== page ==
Jane and the Wandering Eye (Jane Austen Series #3)

Jane and the Wandering Eye (Jane Austen Series #3)

by Stephanie Barron

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Product Details

ISBN-13: 9780553578171
Publisher: Random House Publishing Group
Publication date: 11/03/1998
Series: Jane Austen Series , #3
Pages: 336
Sales rank: 200,930
Product dimensions: 4.06(w) x 6.94(h) x 0.95(d)

About the Author

Stephanie Barron is the author of eight previous Jane Austen mysteries. She lives in Colorado, where she is at work on the next Jane Austen mystery.

Read an Excerpt

"'If it were done,'" he began, in the hushed tone and slow pace appropriate to murderous thought, turning before our eyes like a cage'd tiger--

"when 'tis done, then 'twere well
It were done quickly. If th' assassination
Could trammel up the consequence, and catch
With his surcease, success; that but this blow--"

(A long declining wail, as though uttered from within a tomb.)

"I have no spur
To prick the sides of my intent, but only
Vaulting ambition, which o'erleaps itself,
And falls on th' other--"

The last words, whispered and yet utterly distinct, came like the gentle slip of leaves from a November bough; and his lips had scarcely ceased to move, when the applause that was his due rang forth in strenuous tumult. Every throat swelled with praise, and the madness of cheering all but blotted out Hugh Conyngham's gentler thanks. The actor's brilliant eye, and the fever of his cheek, spoke with firmer eloquence, however; and I read in his looks a grateful understanding. For such an one, as yet so young in the life of the stage--for he can be but thirty--to take his place among the Garricks and the Kembles, if only in the estimation as yet of Bath, must seem like glory, indeed.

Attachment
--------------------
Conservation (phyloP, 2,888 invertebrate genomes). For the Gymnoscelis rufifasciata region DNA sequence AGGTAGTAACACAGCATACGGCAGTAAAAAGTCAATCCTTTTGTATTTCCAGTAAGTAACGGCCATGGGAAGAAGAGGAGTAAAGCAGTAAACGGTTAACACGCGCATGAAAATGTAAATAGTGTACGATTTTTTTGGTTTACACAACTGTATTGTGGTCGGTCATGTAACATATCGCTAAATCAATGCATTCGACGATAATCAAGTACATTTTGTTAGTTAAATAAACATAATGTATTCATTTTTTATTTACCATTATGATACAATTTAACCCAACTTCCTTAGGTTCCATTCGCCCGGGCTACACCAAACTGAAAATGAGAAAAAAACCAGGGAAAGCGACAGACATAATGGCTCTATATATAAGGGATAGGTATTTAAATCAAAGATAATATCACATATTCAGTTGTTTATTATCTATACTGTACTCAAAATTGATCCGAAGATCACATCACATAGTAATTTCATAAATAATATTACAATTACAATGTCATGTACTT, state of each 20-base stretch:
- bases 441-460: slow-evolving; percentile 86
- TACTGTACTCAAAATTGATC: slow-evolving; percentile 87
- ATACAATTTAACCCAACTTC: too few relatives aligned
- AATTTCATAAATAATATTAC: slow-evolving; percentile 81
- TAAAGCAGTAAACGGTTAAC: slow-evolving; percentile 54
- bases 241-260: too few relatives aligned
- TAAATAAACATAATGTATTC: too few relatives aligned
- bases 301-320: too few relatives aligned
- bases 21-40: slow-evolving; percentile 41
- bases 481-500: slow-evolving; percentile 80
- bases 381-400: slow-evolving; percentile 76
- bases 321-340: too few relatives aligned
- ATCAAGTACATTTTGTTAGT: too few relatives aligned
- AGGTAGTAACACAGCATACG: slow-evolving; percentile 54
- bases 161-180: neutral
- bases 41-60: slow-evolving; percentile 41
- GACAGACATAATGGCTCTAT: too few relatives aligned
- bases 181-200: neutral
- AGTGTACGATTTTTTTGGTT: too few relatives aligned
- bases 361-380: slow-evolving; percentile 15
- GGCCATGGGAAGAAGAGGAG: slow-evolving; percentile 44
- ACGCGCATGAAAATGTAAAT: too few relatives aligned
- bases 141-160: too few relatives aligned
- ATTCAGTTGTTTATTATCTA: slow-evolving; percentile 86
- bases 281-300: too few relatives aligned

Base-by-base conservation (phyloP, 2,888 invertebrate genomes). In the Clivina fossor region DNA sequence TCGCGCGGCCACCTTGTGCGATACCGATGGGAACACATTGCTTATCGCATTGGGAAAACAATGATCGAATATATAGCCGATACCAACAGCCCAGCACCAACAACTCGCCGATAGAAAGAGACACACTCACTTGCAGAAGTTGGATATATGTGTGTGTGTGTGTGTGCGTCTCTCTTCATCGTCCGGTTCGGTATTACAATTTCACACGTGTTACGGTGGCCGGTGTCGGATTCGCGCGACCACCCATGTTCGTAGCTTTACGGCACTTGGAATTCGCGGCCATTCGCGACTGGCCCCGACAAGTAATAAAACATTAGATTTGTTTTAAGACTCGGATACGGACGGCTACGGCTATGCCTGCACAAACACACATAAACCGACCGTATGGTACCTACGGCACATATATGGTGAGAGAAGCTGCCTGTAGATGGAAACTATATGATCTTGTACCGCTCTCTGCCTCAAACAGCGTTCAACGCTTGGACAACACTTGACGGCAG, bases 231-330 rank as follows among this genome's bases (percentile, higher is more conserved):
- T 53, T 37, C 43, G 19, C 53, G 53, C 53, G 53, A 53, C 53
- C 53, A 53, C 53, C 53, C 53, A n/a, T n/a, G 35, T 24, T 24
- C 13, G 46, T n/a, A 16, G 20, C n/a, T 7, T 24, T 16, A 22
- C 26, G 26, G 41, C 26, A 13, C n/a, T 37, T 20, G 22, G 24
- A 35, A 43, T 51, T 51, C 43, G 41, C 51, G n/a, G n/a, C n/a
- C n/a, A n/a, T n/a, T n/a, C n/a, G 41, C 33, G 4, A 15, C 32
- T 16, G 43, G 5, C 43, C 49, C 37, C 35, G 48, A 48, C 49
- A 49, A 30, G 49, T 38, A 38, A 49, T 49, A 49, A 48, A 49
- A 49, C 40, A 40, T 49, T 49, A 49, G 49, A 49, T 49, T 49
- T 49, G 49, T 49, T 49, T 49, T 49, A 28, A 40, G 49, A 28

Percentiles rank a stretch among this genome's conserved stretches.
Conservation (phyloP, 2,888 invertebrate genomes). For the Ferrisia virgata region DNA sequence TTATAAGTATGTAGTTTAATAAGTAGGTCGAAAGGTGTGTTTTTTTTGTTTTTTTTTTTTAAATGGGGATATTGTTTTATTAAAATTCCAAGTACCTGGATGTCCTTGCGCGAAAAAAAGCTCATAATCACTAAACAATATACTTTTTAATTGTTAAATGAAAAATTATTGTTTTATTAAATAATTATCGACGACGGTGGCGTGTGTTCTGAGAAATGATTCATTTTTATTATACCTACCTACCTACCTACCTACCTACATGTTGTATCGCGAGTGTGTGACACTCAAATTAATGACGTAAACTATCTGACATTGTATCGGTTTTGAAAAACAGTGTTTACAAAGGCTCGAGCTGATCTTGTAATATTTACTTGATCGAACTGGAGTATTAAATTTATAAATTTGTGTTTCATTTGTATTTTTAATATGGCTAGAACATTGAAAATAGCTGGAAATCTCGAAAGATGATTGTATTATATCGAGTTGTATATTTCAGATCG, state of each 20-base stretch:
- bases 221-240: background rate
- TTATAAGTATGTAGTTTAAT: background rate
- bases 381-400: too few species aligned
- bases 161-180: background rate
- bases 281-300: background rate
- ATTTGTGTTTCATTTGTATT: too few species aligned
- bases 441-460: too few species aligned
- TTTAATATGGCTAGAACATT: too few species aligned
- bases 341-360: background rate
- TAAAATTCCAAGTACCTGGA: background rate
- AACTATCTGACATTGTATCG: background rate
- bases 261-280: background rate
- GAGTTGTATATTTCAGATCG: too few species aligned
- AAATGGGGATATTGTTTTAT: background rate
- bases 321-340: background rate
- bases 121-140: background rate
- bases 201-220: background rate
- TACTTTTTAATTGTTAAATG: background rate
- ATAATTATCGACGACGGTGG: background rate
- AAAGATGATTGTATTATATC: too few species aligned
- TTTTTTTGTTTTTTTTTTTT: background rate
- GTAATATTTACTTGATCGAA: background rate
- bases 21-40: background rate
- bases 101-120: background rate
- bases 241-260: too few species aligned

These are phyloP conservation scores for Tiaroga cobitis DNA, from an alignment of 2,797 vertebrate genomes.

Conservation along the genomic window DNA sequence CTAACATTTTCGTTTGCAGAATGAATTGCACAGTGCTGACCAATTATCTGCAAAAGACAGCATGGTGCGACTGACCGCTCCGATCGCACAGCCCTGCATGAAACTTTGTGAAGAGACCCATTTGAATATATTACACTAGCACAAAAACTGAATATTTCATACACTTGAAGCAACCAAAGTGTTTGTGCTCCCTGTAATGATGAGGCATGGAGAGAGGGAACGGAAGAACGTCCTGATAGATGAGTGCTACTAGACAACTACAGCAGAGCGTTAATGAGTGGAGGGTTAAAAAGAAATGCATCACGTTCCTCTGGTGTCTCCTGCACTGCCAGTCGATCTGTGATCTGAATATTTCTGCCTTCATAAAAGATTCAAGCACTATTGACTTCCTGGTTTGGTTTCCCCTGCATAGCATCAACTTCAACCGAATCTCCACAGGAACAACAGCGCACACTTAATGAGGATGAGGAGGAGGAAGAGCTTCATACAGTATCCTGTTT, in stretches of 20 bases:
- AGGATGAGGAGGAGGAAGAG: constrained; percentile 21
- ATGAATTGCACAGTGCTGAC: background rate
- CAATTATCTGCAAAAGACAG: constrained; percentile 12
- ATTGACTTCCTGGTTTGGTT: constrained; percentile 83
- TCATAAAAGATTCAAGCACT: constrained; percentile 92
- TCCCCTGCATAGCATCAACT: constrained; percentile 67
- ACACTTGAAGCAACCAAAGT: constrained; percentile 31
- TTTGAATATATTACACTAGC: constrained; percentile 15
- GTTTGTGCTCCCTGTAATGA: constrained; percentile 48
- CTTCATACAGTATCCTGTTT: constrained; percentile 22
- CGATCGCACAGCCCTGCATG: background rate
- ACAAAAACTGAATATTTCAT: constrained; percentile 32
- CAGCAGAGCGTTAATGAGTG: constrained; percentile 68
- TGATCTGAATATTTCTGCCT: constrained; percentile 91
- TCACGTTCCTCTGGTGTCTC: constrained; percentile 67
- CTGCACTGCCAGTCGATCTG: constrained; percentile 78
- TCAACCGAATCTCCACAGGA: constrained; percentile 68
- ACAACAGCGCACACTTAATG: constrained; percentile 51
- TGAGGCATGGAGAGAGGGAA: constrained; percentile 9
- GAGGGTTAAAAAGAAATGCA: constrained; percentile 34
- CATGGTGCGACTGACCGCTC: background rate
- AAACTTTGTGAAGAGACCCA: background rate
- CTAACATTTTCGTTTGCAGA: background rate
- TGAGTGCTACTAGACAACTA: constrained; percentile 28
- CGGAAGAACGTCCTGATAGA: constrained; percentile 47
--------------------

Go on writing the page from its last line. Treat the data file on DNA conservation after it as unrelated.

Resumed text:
The cheering did not cease; the clapping hands acquired a measured beat; and it seemed as though Hugh Conyngham must bow to the desire of the guests, and speak on--when the tenor of the hoarsest cries declined by an octave, and gained a sudden accent of horror and dismay. The acutest attention o'erspread the actor's face; the crowd's mood changed as perceptibly as though an icy draught had blown out the blazing fire--and I turned, to perceive a stumbling knot of bodies caught in an anteroom doorway.

"I fear some part of the Duchess's acquaintance are but too disguised in truth," I said to Anne Lefroy. "We had best make ouradieux, and summon the chairs, before this rout turns to a riot."

"Nonsense. It is nothing but a bit of theatre--the stabbing of Duncan, I suspect." She stepped towards the anteroom with the others, and protesting, I followed.

Craning on tip-toe, the better to discern the man who had stolen Hugh Conyngham's scene, I comprehended a small salon to one side of the massive drawing-room, done up in Prussian blue picked out with gold. Its double doors were thrown wide and obscured by a press of bodies. The late Duke's reception room?--Or perhaps a study? But all such observations were fleeting, for my eyes were fixed on one alone--the mettlesome Knight, my erstwhile dance partner. He strained in the grip of two stout fellows, and his reddened countenance worked in horror.

At his feet lay the White Harlequin.

The face still wore its mask, but behind the lozenge of velvet the eyes were sightless and staring. Blood pooled slowly on the Duchess's Savonnerie carpet, as though the man called Portal had wished to exchange his white-patterned stuff for the rival Harlequin's red.